Many of the current splicing detection algorithms only deduce whether a given image has been spliced and do not attempt to localize the spliced area. Relatively few algorithms attempt to tackle the splicing localization problem, which refers to the problem of determining which pixels in an image have been manipulated as a result of a splicing operation.

 

Ronald Salloum and Professor Jay Kuo are currently working on an image splicing localization research project. They are exploring the use of deep learning and data-driven techniques to develop an effective solution to the problem of image splicing localization. They [...]

By |February 19th, 2018|News, Research|Comments Off on MCL Research on Image Splicing Localization|

MCL Research on Unsupervised Video Segmentation

We propose a method for unsupervised video object segmentation by transferring the knowledge encapsulated in image-based instance embedding networks. The instance embedding network produces an embedding vector for each pixel that enables identifying all pixels belonging to the same object. Though trained on static images, the instance embeddings are stable over consecutive video frames, which allow us to link objects together over time. Thus, we adapt the instance networks trained on static images to video object segmentation and incorporate the embeddings with objectness and optical flow features, without model retraining or online fine-tuning. The proposed method outperforms state-of-the-art unsupervised segmentation methods in the DAVIS dataset and the FBMS dataset.

The main contributions include

– A new strategy for adapting instance segmentation models trained on static images to videos. Notably, this strategy performs well on video datasets without requiring any video object segmentation annotations.

– Proposal of novel criteria for selecting a foreground object without supervision, based on semantic score and motion features over a track.

– Insights into the stability of instance segmentation embeddings over time.

 

By Siyang Li

By |February 12th, 2018|News, Research|Comments Off on MCL Research on Unsupervised Video Segmentation|

Image characterization and categorization based on learning of visual attention

Author: Jia He, Xiang Fu, Shangwen Li, Chang-Su Kim, and C.-C. Jay Kuo

Visual attention of an image, known as saliency of the image, is defined as the regions and contents of the image that attract human eyes’ attention, such as regions with high-contrast, bright luminance, vivid color, clear scene structure and so on, or can be the semantic objects that human expect to see. Our research is to learn the visual attention of the image database, and then develop image characterization and classification algorithms according to the learned visual attention features. These algorithms will be applied into image compression, retargeting, annotation, segmentation, image retrieval, etc.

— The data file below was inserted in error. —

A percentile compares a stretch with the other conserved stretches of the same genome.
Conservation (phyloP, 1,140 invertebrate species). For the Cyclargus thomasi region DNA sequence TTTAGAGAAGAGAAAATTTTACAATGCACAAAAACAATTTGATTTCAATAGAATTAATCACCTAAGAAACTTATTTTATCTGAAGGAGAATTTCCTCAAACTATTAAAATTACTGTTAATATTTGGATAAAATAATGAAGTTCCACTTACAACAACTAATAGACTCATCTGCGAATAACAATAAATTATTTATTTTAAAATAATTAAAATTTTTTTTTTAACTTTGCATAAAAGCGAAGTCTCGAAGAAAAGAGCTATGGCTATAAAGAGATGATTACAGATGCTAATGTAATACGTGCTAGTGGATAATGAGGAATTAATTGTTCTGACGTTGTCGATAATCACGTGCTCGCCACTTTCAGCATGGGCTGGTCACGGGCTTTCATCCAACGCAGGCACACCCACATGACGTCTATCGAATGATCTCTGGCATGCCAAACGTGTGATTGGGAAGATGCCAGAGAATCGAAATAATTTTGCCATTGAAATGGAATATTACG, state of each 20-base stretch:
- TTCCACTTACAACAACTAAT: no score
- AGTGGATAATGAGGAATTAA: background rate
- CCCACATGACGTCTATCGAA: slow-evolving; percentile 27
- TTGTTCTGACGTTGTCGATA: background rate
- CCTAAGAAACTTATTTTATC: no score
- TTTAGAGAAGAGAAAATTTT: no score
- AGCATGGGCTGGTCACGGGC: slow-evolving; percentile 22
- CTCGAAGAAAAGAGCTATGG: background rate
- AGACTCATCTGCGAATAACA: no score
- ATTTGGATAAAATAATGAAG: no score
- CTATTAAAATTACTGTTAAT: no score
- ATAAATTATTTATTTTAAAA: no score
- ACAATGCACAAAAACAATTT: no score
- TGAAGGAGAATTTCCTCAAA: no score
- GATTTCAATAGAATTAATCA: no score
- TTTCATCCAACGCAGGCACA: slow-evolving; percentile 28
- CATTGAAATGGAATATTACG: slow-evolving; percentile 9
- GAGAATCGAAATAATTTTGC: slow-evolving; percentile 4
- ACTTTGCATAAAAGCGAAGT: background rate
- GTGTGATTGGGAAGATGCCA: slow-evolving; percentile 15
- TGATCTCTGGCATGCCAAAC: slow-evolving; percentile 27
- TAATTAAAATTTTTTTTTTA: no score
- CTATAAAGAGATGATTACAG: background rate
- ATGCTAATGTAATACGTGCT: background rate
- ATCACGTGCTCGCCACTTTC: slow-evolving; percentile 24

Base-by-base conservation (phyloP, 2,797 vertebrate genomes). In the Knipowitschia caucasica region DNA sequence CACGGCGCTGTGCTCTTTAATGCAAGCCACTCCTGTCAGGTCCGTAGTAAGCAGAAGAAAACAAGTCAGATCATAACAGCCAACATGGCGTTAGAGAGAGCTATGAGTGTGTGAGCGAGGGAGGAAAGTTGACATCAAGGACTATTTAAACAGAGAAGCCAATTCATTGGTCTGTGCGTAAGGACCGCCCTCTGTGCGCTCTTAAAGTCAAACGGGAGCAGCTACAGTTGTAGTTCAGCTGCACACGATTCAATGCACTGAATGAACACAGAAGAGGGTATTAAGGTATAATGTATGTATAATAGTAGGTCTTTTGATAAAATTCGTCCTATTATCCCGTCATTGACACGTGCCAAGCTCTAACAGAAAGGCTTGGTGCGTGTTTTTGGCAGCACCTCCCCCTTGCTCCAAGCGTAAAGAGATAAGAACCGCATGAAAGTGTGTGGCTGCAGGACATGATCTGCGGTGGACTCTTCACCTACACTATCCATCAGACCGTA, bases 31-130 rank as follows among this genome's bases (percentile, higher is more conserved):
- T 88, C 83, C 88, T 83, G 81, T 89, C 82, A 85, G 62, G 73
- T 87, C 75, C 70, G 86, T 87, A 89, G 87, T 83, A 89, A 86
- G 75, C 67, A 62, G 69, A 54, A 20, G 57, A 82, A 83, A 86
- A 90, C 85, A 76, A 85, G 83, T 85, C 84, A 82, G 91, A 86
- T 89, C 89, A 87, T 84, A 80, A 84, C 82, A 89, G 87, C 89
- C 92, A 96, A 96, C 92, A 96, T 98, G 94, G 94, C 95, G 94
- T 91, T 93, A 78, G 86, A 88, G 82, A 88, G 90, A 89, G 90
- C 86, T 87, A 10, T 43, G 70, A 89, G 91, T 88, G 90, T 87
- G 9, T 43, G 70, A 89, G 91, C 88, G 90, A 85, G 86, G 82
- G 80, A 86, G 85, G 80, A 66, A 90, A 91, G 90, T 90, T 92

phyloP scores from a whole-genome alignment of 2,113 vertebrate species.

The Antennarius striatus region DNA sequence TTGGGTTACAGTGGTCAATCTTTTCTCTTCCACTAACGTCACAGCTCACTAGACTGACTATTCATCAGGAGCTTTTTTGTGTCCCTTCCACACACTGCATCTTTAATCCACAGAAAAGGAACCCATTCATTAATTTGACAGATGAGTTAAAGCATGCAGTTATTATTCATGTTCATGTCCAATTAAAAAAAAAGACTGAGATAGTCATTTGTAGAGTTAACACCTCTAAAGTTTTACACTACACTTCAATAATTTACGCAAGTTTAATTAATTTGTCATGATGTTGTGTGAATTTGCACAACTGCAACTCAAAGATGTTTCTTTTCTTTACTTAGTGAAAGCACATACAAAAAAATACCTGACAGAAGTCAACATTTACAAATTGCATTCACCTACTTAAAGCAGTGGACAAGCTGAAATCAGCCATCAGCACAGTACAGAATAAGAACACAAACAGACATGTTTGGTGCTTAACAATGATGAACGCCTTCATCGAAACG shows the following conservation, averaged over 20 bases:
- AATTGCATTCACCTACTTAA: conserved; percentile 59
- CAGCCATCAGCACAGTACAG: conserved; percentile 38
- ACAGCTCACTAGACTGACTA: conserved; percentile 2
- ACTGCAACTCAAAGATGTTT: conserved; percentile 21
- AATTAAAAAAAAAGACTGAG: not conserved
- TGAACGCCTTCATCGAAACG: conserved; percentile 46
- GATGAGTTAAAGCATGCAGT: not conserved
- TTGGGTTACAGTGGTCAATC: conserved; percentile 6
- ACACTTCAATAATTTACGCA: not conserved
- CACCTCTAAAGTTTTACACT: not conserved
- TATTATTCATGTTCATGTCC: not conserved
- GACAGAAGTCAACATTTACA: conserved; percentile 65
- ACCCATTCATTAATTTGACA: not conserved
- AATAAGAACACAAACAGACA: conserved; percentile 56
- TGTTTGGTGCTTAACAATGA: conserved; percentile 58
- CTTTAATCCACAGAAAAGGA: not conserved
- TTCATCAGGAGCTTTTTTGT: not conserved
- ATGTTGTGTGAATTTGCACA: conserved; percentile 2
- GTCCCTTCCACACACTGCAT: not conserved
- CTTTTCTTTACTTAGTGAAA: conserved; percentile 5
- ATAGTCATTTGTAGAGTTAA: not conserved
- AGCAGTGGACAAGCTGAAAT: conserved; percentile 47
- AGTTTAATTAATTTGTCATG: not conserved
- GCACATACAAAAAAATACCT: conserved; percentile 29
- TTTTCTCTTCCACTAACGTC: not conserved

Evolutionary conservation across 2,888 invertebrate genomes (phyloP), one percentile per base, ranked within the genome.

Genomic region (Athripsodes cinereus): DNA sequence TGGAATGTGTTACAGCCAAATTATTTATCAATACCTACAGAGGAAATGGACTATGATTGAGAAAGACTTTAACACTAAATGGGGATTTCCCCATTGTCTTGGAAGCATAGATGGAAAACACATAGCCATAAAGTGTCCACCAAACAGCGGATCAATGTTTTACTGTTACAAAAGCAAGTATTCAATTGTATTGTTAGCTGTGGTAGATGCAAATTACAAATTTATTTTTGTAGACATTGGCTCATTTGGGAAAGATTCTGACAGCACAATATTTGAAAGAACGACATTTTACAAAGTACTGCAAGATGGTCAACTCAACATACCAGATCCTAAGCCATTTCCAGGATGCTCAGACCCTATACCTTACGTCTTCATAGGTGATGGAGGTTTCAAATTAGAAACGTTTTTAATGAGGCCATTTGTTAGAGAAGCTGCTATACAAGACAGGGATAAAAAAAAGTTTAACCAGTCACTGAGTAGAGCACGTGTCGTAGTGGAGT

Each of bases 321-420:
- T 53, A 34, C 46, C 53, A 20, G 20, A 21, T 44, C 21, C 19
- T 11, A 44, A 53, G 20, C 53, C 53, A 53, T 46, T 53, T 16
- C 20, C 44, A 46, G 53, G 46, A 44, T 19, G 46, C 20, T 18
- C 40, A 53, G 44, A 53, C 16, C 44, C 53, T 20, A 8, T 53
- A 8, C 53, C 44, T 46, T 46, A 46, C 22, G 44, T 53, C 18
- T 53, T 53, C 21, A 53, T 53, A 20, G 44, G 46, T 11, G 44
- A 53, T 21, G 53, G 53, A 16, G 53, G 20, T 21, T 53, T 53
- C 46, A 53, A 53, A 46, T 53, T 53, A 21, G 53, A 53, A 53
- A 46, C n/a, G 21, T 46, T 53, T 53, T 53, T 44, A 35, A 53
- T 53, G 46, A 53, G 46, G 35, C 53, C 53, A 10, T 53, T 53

Recently, the image saliency has been widely studied. However, most work focuses on extracting the salience map of the image using a bottom-up context computation framework [1~5]. The saliency of the image does not always match exactly the visual attention of human, since human tend to “be attracted” by things of their particular interests. To bridge the gap, the learning of visual attention should combine both bottom-up and top-down frameworks. To achieve this goal, we are building a hierarchical human perception tree and learning the image visual attentions with detailed image characteristics, including the salient region’s appearance, semantics, attention priority and intensity. And then the image classification will be based on the content of the saliency area and its saliency intensity. Our system will capture not only the locations of visual attention regions in an image but also estimate their priorities and intensities.

Building a hierarchical human perceptual tree for visual attention learning will be challenging because of its complication, and little work has been done on this modeling. We aim to model the perceptual tree as close as possible [...]

By |November 21st, 2013|Computer Vision and Scene Analysis|Comments Off on Image characterization and categorization based on learning of visual attention|

Hierarchical Bag-of-Words Model for Joint Muli-View Object Representation and Classification

Author: Xiang Fu, Sanjay Purushotham, Daru Xu, and C.-C. Jay Kuo

Rapid development of video sharing over the Internet creates a large number of videos every day. It is an essential task to organize or classify tons of Internet images or videos automatically online, which will be mostly helpful to the search of useful videos in the future, especially in the applications of video surveillance, image/video retrieval, etc.

One classic method to categorize videos for human is based on which makes content-based video analysis a hot topic. An object is undoubtedly the most significant component to represent the video content. Object recognition and classification plays a significant role for intelligent information processing.

The traditional tasks of object recognition and classification include two parts. One is to identify a particular object in an image from an unknown viewpoint given a few views of that object for training, which is called “multi-view specific object recognition”. Later on, researchers attempt to get the internal relation of object classes from one specific view, which develops to another task called “single-view object classification”. In this case, the object class diversity in appearance, shape, or color should be taken into consideration. These variations increase the difficulty in classification. Over the last decade, many researchers have solved the last two tasks using a concept called intra-class similarity. To further reduce the semantic gap between machine and human, the problem of “multi-view object classification” needs to be well studied.

As shown in Fig.1, there are three elements to define a view: angle, scale (distance), and height, which form the view sphere. Although the viewpoint as well as intra-class variations exist as illustrated in Fig.2, some common features can still be found for one object class by [...]

By |November 21st, 2013|Computer Vision and Scene Analysis|Comments Off on Hierarchical Bag-of-Words Model for Joint Muli-View Object Representation and Classification|